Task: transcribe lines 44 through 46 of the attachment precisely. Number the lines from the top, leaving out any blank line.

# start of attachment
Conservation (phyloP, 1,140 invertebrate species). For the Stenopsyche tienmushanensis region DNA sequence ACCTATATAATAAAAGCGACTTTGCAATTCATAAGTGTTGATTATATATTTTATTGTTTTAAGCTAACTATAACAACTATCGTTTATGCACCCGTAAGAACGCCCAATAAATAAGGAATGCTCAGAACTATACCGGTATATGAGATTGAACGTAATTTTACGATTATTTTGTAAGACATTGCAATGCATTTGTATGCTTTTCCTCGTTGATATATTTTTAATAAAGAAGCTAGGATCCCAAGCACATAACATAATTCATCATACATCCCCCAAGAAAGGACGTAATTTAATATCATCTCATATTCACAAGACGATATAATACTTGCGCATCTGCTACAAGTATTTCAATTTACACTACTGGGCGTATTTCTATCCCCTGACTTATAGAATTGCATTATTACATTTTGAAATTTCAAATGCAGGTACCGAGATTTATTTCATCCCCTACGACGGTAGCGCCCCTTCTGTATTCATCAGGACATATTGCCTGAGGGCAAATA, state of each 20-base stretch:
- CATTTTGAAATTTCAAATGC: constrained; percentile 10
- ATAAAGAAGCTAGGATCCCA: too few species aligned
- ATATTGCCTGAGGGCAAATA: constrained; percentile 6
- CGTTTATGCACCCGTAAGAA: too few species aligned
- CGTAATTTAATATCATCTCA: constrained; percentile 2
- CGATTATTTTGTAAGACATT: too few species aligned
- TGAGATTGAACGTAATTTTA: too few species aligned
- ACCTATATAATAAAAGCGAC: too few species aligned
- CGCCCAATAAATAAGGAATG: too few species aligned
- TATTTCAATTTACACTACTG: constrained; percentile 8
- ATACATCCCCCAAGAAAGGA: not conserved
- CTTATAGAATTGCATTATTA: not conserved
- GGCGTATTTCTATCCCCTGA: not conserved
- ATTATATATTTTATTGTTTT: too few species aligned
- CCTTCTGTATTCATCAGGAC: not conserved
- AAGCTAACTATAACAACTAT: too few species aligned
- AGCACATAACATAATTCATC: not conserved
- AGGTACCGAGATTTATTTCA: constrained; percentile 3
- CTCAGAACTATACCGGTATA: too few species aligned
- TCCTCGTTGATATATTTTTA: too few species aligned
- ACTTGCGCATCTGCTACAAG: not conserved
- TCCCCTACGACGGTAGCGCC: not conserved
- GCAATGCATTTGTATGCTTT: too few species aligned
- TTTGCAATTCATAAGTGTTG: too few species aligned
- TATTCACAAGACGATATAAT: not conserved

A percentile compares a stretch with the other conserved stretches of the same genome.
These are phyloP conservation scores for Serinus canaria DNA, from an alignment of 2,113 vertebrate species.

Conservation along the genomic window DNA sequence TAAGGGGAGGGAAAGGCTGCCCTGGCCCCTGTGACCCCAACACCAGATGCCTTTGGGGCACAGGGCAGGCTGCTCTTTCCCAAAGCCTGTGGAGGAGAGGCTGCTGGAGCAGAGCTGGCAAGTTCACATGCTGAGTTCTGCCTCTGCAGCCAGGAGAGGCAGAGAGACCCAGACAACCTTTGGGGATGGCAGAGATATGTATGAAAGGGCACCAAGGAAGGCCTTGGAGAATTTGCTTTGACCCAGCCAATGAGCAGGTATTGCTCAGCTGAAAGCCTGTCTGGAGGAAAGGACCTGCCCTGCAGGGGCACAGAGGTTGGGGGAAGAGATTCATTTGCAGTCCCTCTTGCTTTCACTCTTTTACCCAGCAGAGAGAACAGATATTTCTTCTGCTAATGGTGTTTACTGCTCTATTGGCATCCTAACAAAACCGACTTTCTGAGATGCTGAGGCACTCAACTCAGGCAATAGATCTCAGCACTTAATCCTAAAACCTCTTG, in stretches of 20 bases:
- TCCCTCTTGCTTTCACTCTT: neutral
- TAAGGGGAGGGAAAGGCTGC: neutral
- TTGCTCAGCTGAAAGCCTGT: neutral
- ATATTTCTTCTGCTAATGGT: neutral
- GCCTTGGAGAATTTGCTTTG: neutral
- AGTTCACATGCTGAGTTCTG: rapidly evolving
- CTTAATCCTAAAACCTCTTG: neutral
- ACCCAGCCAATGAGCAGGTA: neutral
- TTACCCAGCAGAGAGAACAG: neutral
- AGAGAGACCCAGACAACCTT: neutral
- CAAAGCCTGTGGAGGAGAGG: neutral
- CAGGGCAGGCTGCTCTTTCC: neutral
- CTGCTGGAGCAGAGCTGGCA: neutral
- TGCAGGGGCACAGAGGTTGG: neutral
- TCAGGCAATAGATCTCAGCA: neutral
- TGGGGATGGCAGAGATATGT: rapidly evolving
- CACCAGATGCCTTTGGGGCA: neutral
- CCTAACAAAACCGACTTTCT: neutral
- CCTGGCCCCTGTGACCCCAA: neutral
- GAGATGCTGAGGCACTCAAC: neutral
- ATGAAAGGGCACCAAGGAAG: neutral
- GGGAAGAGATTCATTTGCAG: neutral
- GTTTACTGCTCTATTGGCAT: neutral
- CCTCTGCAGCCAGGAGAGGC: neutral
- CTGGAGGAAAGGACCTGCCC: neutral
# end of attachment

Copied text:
- TCAGGCAATAGATCTCAGCA: neutral
- TGGGGATGGCAGAGATATGT: rapidly evolving
- CACCAGATGCCTTTGGGGCA: neutral